By Josephine Hearn - 03/29/06 12:00 AM EST
Illinois Democratic Rep. Lane Evans announced yesterday that he will retire at the end of this year, after having served 12 terms in the House. Evans cited his ongoing battle with Parkinson’s disease, diagnosed in 1995, as the reason for his decision.
The announcement sets up a potentially competitive race for his eastern Illinois district, a traditionally Democratic area that has trended slightly more Republican in recent years. It also opens the senior Democratic position on the Veterans’ Affairs Committee for the first time since 1995.
Evans, 54, has been staying at his Washington-area home for the past month after his doctors advised him to take time off from work. He last cast a roll-call vote on Feb. 14 but has plans to return to work soon.
“This is a tough day for me,” he said yesterday in a statement released by his office. “When I announced in 1998 that I had Parkinson’s disease, my doctor said that this condition would not interfere with my work and that I would be able to perform at a high level for a number of years. That window of opportunity is now closing.”
“I have come to recognize that the time needed to address my health makes it difficult to wage a campaign and carry out my work as a representative,” he said.
He signed the statement with “Semper Fi,” a reference to his service in the Marine Corps during the Vietnam War.
Parkinson’s disease is a neurological disorder characterized by the gradual loss of brain cells that produce the neurotransmitter dopamine. As the disease progresses, patients experience tremors in the hands and arms, stiffness in limbs, slowness of movement and impaired balance and coordination but no decline in mental capabilities.
Evans is among the youngest victims of the disease, which usually strikes people more than 65 years of age.
Yesterday, many House Democrats expressed sadness that one of their most well-liked colleagues would be leaving.
“He was a tough Marine ... and to have that tough guy taken down by this is humbling. It can happen to anyone,” said Rep. Bob Filner (D-Calif.), the second-ranking Democrat on Veterans’ Affairs. He is expected to succeed Evans as the senior Democrat on the committee, pending a vote of the Democratic Steering Committee.
House Democratic Leader Nancy Pelosi (Calif.) praised Evans as a “proud Marine” who has been “a champion for veterans and one of their leading advocates in Congress.”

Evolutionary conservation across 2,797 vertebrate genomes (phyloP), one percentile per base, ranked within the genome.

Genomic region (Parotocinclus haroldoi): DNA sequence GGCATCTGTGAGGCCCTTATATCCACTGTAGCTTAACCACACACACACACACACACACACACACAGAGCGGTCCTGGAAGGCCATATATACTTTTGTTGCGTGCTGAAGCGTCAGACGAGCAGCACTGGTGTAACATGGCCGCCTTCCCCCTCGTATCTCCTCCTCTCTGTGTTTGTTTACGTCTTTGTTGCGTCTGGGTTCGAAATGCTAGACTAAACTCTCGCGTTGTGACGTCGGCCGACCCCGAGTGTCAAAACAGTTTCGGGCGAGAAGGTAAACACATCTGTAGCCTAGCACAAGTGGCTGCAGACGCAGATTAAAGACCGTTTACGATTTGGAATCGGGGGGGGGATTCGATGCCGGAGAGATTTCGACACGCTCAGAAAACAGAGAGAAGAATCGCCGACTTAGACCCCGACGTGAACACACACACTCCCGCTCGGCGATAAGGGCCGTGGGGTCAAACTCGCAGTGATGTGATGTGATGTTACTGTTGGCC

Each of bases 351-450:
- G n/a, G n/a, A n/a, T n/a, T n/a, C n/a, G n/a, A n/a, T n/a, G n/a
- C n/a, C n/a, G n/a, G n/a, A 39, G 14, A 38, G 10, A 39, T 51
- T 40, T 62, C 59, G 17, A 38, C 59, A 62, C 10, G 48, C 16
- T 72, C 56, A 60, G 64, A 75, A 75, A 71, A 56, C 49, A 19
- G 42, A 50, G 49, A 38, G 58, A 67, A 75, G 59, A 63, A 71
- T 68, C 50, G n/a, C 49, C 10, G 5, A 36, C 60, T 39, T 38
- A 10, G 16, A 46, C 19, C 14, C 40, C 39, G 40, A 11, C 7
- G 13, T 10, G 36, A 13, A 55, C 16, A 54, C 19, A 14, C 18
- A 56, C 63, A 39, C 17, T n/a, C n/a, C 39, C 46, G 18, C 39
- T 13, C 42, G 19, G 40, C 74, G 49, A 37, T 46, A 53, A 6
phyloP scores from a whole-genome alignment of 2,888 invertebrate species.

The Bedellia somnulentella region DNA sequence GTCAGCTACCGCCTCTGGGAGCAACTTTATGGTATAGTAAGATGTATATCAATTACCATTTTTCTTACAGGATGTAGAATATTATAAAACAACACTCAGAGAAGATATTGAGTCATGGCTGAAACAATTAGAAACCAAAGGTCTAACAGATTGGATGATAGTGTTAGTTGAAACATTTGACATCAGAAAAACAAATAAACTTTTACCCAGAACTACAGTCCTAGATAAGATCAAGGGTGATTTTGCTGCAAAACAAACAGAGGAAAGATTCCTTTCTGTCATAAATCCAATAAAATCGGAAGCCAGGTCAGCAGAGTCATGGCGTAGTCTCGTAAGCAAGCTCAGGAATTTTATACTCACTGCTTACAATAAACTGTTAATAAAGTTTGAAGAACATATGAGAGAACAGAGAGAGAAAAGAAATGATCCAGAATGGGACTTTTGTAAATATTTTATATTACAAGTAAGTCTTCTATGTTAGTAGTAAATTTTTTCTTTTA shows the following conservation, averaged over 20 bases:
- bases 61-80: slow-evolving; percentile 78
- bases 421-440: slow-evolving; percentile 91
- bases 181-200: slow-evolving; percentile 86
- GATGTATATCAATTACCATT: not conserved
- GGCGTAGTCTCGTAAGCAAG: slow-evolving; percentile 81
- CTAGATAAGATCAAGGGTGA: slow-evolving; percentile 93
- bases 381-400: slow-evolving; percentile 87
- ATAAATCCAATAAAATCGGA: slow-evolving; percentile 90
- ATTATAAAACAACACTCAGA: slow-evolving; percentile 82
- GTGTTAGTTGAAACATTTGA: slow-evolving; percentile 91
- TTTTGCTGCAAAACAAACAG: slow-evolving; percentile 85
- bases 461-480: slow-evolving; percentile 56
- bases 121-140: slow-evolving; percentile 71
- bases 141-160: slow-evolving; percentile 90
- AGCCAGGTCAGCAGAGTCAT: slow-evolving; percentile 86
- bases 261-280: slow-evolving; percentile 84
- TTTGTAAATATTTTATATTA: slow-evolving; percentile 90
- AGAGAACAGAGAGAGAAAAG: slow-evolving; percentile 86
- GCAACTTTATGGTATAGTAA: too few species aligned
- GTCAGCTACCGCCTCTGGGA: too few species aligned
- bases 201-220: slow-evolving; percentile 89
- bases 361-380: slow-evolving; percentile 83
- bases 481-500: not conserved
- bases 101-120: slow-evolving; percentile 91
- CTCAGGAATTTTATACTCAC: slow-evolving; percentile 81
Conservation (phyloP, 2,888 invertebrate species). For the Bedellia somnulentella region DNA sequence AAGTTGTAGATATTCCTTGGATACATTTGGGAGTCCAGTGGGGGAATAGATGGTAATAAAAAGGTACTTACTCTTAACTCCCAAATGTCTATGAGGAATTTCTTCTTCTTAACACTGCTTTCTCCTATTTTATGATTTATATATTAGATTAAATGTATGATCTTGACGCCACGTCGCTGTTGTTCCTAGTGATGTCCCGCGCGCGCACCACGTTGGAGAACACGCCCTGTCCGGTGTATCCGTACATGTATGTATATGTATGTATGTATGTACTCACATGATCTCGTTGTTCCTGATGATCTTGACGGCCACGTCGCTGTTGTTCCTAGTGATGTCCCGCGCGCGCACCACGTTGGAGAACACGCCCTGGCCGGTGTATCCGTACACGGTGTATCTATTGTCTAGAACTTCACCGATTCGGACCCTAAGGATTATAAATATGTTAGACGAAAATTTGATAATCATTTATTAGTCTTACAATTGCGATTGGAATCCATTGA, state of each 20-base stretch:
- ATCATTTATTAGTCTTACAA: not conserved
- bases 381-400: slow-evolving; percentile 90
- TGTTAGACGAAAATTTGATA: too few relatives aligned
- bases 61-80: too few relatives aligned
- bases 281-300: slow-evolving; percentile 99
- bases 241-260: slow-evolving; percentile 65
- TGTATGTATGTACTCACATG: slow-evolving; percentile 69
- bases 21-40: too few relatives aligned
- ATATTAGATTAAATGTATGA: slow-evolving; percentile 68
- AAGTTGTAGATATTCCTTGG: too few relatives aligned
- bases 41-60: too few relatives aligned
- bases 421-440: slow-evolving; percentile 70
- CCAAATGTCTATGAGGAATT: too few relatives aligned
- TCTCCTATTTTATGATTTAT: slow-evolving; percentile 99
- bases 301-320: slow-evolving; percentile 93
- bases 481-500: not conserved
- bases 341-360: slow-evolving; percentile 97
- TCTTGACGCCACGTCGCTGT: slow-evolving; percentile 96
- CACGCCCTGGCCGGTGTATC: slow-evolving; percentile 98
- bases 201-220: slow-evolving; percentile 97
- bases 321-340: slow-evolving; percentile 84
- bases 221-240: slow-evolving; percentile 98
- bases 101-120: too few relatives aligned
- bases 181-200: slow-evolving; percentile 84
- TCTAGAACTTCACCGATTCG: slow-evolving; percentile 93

She noted his efforts to win compensation for veterans exposed to Agent Orange, provide mental-health care to veterans and spur investigations into Gulf War syndrome.
Rep. Jan Schakowsky (D-Ill.), a close friend and Illinois colleague of Evans, called him a “courageous fighter for all good causes and ... an incredibly decent and kindhearted man.”
“Lane has been a role model for me and so many others in the House because he has always taken principled positions and he always works to help those in need,” she said.
Evans announced his retirement a week after Illinois held its primary elections, triggering a complex process in which Democratic county and precinct chairmen select the Democratic nominee sometime before Aug. 31.
Among the potential candidates are state Sen. Mike Jacobs, Rock Island Mayor Mark Schwiebert, Evans’s district director Phil Hare, Clarence “Mike” Darrow (grandson of the famous attorney and a former Marine Corps lawyer), state Rep. Mike Boland, state Sen. John Sullivan, Knox County State’s Attorney Paul Mangieri and Ill. Dept. of Natural Resources Director Joel Brunsvold.
Democratic sources, while not thrilled with Evans’s retirement, said they were content with the timing of the announcement, noting that the selection process allows Evans and other high-profile Democrats to weigh in on the decision while avoiding a costly primary battle.
The 17th District could provide a pickup opportunity for Republicans.
“It’s definitely going to be competitive,” said Wayne Steger, associate professor of political science at DePaul University in Chicago. “Lane was somewhat of an icon, and even he had to campaign pretty hard in his last race. It’s been trending Republican as small and medium-sized towns lose their industrial base and lose the labor union vote.”
Evans won reelection in 2004 with 61 percent of the vote, 22 points ahead of his Republican challenger, Andrea Zinga, a former CNN news anchor. She is the Republican nominee again this year.
Illinois’s 2001 redistricting protected incumbents, adding more Democratic areas into Evans’s district. Al Gore, the 2000 Democratic presidential nominee, won in the district by 10 percentage points.
But Republicans argue that the district has moved more to the right, noting that 2004 nominee John Kerry prevailed by only three percentage points.
“The district is the quintessential swing district,” said National Republican Congressional Committee spokesman Jonathan Collegio. “If Andrea Zinga can put together a good team, develop a message focused on local issues and raise the money to project that message across the district, she can turn it overnight into one of the most competitive races in country.”
Zinga reported having $3,600 on hand in her latest campaign-finance filing.
A spokesman for the Democratic Congressional Campaign Committee, Bill Burton, said he is confident Democrats will hold on to the district.
“This is a Democratic seat,” he said. “It would be a fool’s errand for the Republican Party to waste their time there.”